Does your child suffer from bow legs, flat feet, or any other developmental disorder of the foot and ankle? Do they have an odd gait and in need a professional opinion? Dr. Mayer Salama and Dr. Daniel Salama located in Dearborn, Farmington Hills, Clarkston, Trenton, Michigan can help you get the diagnosis you have been searching for. Call 313-274-0990 or make an appointment online today.

August 01, 2017
Category: Foot Conditions

Many people are born with two legs, two ankles, and two feet. These parts of the body help us walk and get mobile every day. We rely on them heavily and use them constantly.  Not every foot and ankle is the same though. Feet and ankles come in all shapes and sizes. Sometimes the foot and ankle even comes pronated.

Pronated feet are feet that are rotated or turned away from the body. Typical feet are mostly in line with the center of the body. They do not turn inwards or outwards. They align straight and are parallel. People with pronated feet do not have such alignment.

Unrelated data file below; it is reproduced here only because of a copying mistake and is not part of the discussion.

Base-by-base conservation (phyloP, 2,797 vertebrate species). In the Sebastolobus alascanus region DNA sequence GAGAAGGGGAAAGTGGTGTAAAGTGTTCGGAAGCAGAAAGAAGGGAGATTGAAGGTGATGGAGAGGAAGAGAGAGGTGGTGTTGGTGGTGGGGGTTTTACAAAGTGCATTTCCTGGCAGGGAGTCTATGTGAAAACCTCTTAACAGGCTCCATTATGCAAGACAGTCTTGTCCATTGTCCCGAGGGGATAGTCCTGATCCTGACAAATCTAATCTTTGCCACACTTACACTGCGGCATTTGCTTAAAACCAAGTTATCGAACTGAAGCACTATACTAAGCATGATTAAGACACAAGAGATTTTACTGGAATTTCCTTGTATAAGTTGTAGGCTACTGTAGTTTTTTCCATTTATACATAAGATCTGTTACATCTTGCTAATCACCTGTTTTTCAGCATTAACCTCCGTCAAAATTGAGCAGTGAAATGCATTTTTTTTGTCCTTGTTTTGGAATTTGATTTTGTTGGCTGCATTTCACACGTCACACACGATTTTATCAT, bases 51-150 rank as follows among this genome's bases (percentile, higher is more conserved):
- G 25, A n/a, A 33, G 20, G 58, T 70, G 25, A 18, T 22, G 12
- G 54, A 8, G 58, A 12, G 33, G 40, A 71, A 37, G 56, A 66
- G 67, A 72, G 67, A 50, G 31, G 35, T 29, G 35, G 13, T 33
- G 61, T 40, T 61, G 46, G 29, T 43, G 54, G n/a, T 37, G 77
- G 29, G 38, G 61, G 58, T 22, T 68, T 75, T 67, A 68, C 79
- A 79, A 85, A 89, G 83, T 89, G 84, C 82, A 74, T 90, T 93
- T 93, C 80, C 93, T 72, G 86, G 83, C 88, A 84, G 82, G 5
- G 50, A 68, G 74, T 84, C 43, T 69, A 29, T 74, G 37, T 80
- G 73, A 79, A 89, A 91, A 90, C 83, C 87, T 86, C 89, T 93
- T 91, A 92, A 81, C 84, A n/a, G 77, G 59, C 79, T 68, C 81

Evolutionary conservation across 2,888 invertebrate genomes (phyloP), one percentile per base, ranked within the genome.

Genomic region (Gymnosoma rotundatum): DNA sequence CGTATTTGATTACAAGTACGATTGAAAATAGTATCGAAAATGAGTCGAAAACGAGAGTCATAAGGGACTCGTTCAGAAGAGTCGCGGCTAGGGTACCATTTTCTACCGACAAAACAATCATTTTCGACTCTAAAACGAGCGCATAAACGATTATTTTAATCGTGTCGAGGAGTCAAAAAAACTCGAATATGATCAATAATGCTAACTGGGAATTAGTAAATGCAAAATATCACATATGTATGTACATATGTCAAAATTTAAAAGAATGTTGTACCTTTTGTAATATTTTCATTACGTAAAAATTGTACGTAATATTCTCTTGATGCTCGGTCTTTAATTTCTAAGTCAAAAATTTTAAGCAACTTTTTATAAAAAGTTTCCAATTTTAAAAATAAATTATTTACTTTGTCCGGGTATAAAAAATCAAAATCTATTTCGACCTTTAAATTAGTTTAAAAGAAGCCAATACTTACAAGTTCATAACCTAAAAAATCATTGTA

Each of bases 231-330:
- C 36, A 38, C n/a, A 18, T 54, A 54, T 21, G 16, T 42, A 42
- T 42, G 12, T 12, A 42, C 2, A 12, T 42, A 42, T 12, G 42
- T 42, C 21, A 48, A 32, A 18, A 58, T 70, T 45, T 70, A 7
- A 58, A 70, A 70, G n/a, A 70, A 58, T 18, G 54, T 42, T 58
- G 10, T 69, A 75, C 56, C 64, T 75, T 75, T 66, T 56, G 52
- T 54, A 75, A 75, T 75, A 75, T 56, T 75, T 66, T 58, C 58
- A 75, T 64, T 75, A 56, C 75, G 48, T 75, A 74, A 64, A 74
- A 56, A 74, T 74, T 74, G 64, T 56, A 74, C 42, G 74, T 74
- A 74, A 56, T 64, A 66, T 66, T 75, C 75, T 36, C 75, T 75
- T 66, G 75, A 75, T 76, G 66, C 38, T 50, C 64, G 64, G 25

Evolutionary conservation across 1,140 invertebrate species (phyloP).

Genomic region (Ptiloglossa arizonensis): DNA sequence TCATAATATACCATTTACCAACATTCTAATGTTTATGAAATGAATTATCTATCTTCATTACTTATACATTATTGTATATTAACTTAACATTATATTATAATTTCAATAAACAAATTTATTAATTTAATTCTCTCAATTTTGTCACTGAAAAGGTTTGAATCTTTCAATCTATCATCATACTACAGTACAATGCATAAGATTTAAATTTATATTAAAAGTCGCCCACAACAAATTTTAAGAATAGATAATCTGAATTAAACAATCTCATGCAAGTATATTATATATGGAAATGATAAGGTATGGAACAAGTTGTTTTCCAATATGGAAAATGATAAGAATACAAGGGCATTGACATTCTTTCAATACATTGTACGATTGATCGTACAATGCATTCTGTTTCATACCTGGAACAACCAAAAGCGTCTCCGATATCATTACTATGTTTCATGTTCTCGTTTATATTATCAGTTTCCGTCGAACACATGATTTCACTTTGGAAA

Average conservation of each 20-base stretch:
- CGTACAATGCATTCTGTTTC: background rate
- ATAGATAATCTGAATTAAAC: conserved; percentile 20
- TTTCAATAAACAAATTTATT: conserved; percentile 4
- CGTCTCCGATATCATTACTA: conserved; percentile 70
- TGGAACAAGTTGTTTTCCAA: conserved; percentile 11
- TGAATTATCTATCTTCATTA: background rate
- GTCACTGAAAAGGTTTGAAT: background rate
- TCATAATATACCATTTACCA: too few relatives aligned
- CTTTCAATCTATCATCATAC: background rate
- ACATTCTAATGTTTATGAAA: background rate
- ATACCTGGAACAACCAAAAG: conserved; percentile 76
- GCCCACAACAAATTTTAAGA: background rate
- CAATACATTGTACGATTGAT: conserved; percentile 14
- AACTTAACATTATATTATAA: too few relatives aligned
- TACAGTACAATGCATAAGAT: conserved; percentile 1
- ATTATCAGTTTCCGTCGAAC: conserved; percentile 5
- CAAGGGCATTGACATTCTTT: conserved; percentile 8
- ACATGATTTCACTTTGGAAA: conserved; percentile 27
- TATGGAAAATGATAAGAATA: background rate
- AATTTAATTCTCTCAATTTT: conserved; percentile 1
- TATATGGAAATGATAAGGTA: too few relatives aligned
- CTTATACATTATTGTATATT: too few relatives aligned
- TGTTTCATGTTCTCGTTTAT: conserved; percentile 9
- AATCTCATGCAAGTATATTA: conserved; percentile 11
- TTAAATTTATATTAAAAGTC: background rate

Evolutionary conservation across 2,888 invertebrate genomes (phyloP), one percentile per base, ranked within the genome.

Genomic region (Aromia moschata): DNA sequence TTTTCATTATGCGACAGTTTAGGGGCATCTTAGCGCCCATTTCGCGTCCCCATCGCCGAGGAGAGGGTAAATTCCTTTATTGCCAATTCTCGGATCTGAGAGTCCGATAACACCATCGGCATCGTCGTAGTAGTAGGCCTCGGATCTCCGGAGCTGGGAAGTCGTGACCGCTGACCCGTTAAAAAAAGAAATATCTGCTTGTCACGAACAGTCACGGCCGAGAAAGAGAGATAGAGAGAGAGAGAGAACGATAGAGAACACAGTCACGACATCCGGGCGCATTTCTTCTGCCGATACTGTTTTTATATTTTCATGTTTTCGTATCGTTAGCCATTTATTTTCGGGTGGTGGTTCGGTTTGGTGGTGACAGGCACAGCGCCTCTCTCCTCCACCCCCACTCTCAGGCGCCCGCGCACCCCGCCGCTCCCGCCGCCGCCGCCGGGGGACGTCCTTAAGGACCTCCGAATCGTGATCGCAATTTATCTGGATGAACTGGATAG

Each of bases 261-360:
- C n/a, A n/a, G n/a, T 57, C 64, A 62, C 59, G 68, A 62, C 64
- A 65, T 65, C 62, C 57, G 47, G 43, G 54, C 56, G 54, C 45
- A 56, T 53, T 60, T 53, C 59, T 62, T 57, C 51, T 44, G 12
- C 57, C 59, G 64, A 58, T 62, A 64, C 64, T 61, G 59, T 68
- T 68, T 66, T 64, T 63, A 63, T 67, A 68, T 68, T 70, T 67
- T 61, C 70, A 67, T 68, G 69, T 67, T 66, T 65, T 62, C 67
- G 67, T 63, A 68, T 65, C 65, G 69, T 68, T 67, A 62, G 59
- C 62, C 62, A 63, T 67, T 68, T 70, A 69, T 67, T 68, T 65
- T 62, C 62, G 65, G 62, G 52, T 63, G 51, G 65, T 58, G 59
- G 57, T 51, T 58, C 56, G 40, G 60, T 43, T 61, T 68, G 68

Signs:

  • The forefoot is shifted outward from the heel.
  • The ankle is bulging on the inside.
  • The heel is turned away from the center of the body.
  • The patient’s les are turned inward or are bowed.

Sometimes people with pronated feet also lack a plantar’s arch. This condition is commonly known as flat feet or pancake feet. Other times, however, those with pronated feet do not suffer from a lack of arch. Each person and circumstance is different as is every set of feet in the world. In all cases, if the feet are severely pronated, it can cause negative long-term health issues.

What are the long-term effects?

Those who suffer from severely pronated feet tend to have other pains and problems in their bodies. The pelvis, feet, ankles, and back are all directly affected. Pronation causes these body parts to misalign which can lead to pain, strain, and lead to abnormal gait, motion, and tired feet.

Other long-term effects from pronated feet are heel spurs, bunions, shin splints, Morton Neuroma and deformity.

Pronated feet are considered a serious deformity that should be treated by a podiatrist immediately. Once seen by a podiatrist the patient can select different treatment options that may be right for them. Some treatments for pronated feet include but are not limited to: